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La Sainte-Chapelle (French pronunciation: [la sɛ̃t ʃapɛl], The Holy Chapel) is a Gothic chapel on the Île de la Cité in the heart of Paris, France. It is often regarded as the high point of the Rayonnant period of Gothic architecture. The Sainte Chapelle was sponsored by King Louis IX of France. The date when building work started is unknown (some time between 1239 and 1243) but the chapel was largely complete at the time of its consecration on the 26th of April 1248.[1]



The Sainte-Chapelle, the palatine chapel[2] in the courtyard of what is now known as La Conciergerie but was, at that time, the royal palace on the Île de la Cité, was built to house precious relics: Christ's crown of thorns, the Image of Edessa and thirty other relics of Christ that had been in the possession of Louis IX since August 1239, when it arrived from Venice in the hands of two Dominican friars. Unlike many devout aristocrats who stole relics, the saintly Louis bought his precious relics of the Passion, purchased from the Latin emperor at Constantinople, Baldwin II, for the exorbitant sum of 135,000 livres, which was paid to the Venetians, to whom it had been pawned.[3] The entire chapel, by contrast, cost 40,000 livres to build and until it was complete the relics were housed at chapels at the Château de Vincennes and a specially built chapel at the Château de Saint-Germain-en-Laye. In 1241, a piece of the True Cross was added along with other relics. Thus the building in Paris, consecrated 26 April 1248, was like a precious reliquary: even the stonework was painted with medallions of saints and martyrs in the quatrefoils of the dado arcade, which was hung with rich textiles.[4]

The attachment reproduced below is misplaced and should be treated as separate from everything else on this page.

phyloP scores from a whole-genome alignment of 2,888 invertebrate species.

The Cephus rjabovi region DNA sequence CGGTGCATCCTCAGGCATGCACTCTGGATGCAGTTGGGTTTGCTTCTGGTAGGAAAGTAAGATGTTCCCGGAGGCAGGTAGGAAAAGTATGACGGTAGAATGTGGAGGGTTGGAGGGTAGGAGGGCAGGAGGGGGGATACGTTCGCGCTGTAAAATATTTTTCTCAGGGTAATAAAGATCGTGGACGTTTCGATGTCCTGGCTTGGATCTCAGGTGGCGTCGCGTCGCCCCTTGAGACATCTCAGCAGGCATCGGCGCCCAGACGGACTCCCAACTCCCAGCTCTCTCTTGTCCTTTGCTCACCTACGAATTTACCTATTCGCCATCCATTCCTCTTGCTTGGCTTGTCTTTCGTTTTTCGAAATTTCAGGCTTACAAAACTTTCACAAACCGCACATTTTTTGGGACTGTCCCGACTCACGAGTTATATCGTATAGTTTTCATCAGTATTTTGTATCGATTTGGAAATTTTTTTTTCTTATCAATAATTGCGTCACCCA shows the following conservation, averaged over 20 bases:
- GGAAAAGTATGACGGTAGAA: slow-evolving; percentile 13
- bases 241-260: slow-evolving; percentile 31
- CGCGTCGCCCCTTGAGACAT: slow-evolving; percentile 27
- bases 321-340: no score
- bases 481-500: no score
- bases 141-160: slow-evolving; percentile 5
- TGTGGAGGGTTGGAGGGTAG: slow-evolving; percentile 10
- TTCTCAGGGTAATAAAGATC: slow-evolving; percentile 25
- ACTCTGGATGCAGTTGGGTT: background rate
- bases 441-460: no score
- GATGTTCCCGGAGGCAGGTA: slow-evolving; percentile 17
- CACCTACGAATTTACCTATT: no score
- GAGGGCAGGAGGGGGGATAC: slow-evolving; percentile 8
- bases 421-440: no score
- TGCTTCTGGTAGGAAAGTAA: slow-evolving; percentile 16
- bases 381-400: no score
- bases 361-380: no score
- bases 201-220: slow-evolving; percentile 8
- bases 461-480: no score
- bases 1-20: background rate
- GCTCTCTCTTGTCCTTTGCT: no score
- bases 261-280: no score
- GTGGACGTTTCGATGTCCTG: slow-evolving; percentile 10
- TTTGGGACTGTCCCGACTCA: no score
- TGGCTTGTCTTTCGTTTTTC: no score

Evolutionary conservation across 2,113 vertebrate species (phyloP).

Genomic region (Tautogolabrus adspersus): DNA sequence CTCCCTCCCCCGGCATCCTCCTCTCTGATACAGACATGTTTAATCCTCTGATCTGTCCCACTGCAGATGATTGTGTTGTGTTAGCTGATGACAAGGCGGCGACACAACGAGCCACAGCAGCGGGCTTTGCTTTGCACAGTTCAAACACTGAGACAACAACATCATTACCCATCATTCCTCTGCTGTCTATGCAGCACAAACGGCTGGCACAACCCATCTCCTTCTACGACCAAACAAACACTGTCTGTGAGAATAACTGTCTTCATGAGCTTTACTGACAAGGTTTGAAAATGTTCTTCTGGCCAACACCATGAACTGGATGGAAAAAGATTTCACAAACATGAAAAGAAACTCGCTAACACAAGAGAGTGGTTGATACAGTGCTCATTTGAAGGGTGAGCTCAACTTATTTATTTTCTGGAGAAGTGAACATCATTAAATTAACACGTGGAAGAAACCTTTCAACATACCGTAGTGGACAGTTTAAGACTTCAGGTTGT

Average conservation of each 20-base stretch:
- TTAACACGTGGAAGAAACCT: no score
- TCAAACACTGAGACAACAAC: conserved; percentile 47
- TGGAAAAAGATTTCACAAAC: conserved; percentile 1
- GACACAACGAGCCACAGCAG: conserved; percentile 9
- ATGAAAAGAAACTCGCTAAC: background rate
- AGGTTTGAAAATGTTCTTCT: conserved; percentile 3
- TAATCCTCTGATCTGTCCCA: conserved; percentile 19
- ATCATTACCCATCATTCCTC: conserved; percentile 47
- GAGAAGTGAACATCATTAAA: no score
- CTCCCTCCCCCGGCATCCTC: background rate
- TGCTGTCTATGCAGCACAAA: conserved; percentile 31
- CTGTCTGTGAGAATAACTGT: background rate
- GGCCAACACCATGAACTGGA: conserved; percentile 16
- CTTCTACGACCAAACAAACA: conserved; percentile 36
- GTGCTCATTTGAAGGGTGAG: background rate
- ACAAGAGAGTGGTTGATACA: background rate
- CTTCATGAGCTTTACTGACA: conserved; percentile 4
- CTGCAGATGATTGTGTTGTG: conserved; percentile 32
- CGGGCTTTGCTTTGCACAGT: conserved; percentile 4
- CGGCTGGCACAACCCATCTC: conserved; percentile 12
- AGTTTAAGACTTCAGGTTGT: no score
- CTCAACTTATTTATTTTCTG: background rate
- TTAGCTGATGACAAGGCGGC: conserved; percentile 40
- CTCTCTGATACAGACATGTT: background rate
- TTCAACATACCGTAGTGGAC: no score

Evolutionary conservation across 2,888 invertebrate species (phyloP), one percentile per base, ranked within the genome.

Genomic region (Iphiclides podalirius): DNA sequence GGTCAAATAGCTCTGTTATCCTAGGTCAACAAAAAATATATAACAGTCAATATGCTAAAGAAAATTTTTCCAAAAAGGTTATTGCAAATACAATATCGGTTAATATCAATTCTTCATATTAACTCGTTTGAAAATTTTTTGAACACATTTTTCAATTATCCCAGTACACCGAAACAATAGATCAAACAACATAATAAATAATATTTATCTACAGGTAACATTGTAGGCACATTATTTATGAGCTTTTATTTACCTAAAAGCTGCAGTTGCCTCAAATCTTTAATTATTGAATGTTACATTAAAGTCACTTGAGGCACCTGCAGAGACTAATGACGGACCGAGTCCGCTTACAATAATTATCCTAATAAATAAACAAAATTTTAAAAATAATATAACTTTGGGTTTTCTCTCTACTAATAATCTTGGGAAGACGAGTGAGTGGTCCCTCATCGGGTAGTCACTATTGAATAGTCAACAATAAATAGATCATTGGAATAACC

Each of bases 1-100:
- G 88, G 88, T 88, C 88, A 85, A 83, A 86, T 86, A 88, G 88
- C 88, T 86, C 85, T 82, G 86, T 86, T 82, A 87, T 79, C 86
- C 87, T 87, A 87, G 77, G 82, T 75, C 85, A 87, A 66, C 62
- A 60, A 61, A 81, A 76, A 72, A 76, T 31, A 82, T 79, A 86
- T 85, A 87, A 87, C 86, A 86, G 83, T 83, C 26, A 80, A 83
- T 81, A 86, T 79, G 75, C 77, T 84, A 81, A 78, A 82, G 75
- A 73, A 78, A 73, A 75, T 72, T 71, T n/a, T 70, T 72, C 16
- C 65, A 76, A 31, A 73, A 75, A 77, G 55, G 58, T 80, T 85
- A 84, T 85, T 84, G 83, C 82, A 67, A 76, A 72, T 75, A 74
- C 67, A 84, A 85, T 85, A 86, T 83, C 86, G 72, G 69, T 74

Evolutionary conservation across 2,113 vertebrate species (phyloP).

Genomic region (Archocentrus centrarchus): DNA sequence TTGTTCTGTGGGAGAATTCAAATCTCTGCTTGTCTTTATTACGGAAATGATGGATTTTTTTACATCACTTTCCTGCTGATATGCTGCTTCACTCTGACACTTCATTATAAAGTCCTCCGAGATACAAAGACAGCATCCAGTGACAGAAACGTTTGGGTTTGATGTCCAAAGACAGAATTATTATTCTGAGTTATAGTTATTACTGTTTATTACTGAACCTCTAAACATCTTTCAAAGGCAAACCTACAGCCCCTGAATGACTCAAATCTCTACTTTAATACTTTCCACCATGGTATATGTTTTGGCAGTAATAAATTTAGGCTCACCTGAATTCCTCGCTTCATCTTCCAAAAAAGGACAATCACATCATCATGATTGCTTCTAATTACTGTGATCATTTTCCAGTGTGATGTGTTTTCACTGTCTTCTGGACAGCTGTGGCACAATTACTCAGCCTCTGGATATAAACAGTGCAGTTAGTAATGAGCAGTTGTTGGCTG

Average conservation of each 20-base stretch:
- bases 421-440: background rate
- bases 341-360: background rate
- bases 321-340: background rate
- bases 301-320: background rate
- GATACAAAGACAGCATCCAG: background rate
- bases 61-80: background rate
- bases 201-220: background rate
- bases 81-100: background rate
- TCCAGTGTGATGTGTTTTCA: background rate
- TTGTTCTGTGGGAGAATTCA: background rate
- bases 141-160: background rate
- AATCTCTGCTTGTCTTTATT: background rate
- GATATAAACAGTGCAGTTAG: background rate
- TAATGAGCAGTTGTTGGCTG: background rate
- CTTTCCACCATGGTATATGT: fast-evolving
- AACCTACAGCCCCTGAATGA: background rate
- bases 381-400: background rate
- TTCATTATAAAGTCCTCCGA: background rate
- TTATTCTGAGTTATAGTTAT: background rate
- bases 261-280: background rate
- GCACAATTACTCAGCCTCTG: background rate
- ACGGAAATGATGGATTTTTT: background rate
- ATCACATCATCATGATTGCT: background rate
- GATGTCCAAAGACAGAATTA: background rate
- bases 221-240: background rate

At the same time, it reveals Louis' political and cultural ambition, with the imperial throne at Constantinople occupied by a mere Count of Flanders and with the Holy Roman Empire in uneasy disarray, to be the central monarch of western Christendom. Just as the Emperor could pass privately from his palace into the Hagia Sophia in Constantinople, so now Louis could pass directly from his palace into the Sainte-Chapelle.

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